At the 11th hour a deal seems to be emerging from Copenhagen. The developed world has finally accepted their greater responsibility for climate change and may agree to a maximum of an 18% reduction in emissions by 2020. After a US commitment yesterday, COP15 is also likely deliver a $100bn (£60bn) annual Climate Protection Fund which will aid developing countries fight the effects of climate change. China reacted in kind by agreeing to allow independent auditors to scrutinise their greenhouse gas emissions figures. These commitments looked unlikely 24 hours ago and so I venture that we should be positive of the admittedly watered down commitments. The IPCC recommend greenhouse gas reductions of 25-40% by 2020 and the UN advised a significantly larger figure for the Climate Protection Fund. The deal is contingent on the different pieces of the puzzle coming together.
Whether the deal is brokered or not, the majority who attended the COP 15 won’t leave without an impression of Copenhagen as a green city. The most visible element is the cycling trend. Copenhagen has 300km of bicycle lanes and 35% of the population cycle to work. By 2015 it is hoped this will reach 50%, and by 2025 the city aims to be the first capital city in the world to be carbon neutral. This week MIT researchers launched the impressive Copenhagen Wheel which uses a SMART technology to store kinetic energy and add extra power to save your legs some work, as well as communicating cleverly with its owner.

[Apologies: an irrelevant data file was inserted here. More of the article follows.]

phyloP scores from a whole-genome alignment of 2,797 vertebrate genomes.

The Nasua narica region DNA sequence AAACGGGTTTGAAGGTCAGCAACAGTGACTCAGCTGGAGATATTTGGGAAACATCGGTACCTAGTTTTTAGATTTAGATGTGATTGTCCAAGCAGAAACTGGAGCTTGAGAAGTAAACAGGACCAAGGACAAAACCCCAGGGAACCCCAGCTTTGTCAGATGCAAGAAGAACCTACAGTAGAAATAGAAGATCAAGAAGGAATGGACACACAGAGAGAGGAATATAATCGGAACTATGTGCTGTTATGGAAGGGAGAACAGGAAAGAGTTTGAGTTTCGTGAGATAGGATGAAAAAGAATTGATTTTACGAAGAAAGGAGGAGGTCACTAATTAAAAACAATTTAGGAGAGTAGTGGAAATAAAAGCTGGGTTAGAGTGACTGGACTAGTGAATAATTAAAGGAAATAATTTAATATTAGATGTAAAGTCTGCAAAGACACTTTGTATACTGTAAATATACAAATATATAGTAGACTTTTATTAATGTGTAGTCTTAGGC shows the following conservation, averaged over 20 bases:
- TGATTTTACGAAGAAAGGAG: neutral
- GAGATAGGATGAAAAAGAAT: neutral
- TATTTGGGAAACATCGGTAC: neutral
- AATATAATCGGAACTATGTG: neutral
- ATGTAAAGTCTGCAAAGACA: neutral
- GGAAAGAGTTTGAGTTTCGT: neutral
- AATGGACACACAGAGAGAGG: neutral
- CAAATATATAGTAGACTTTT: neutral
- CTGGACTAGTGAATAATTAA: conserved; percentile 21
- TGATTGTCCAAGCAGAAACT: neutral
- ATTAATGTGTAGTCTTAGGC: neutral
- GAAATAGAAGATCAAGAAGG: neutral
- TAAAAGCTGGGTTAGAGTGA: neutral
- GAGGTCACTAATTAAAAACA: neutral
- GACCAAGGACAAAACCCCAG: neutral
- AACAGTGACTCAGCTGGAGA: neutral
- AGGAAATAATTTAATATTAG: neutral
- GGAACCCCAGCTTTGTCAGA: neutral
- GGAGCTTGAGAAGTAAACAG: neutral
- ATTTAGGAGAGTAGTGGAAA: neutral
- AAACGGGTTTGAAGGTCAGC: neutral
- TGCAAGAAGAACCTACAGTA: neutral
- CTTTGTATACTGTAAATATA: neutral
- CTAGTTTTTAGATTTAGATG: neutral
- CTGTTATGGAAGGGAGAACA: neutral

Real action to deal with climate change demands both top-down and bottom-up solutions. While the politicians sweat to strike an effective and legally binding deal over the coming days, weeks and months, why not take a simple leaf from the Danes’ book to cut your emissions and trial a SMART bike?